Agrochemical companies Bayer CropScience and Syngenta Crop Protection are challenging the European Commission’s May 2013 decision to ban the use of three neonicotinoid pesticides—clothianidin, imidacloprid, and thiamethoxam—on crops that attract bees. In two legal cases filed against the EC in August, the firms claim that the pesticides, used to protect plants from crop-destroying insects, are wrongly linked to bee deaths.
“We believe that the decision of the EC is unjustified, disproportionate, and goes beyond the existing regulatory framework,” says Bayer spokesman Utz Klages. Bayer, which makes clothianidin and imidacloprid, filed the suit “to obtain guidance and clarity on the regulatory framework in view of future investment decisions,” Klages says.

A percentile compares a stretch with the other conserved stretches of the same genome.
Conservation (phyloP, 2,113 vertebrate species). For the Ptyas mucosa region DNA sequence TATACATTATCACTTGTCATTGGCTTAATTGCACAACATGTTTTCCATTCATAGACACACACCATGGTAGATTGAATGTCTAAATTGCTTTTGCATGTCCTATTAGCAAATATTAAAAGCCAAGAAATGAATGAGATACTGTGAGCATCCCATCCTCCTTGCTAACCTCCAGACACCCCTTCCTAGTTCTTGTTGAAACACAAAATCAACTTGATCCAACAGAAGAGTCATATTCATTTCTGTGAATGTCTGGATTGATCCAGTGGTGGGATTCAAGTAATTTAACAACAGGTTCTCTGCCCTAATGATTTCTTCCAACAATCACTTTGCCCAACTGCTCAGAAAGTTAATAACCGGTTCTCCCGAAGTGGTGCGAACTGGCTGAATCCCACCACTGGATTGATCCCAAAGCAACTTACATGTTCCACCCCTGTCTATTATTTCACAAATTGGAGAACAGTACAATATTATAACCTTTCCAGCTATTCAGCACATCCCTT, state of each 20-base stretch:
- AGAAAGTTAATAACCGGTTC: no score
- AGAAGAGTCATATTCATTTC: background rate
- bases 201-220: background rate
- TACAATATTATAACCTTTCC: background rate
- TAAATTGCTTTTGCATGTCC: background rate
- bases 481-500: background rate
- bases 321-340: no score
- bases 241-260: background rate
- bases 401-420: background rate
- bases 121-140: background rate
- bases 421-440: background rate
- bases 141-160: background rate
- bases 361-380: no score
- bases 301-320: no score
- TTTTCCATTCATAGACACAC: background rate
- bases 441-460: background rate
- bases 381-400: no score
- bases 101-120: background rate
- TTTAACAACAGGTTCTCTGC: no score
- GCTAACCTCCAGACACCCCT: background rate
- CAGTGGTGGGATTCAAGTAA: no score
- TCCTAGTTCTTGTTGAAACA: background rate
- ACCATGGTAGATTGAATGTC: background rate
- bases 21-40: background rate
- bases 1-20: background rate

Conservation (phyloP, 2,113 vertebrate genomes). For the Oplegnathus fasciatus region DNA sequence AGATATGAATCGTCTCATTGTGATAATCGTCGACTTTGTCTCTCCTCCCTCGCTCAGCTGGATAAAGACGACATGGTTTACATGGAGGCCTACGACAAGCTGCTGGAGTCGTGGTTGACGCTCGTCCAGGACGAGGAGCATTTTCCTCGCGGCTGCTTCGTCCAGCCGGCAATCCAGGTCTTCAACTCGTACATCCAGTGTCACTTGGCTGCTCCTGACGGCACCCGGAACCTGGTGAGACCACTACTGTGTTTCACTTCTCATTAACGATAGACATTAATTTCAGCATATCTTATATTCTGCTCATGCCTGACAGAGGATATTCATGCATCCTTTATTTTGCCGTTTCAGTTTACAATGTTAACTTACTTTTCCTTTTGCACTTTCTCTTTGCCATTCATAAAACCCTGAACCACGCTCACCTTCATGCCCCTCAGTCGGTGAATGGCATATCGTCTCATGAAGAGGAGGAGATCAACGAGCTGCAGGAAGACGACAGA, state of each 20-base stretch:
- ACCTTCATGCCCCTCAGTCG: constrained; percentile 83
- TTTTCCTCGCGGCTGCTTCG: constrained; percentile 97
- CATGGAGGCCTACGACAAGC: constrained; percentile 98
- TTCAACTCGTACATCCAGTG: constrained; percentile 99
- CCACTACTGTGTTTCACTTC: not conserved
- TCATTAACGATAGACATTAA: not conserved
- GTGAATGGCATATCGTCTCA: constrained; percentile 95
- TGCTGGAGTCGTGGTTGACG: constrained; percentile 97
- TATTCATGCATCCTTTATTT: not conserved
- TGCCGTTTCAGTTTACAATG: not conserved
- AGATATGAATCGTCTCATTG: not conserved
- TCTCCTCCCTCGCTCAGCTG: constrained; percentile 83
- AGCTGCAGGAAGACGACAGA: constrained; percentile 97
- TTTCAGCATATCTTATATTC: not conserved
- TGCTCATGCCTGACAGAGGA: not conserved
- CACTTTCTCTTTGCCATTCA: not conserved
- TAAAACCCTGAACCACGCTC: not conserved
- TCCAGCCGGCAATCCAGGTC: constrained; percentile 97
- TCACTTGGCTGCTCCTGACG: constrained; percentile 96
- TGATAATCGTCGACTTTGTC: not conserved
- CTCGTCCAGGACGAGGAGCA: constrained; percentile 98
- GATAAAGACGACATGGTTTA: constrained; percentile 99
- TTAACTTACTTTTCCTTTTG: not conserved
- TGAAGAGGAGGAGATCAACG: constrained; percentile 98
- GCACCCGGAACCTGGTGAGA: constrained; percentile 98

Syngenta, maker of thiamethoxam, says that the EC’s decision was based on “a flawed process, an inaccurate and incomplete assessment by the European Food Safety Authority,” and incomplete support of European Union members.
The ban is scheduled to be in effect for two years starting in December. It was supported by 15 EU countries. The EC says its decision was based on scientific information.
Syngenta claims that the ban will force farmers to use less sustainable alternatives. “Farmers and farmer organizations have expressed great concern that an extremely effective, low-dose product will not be available to them,” Syngenta Chief Operating Officer John Atkin says.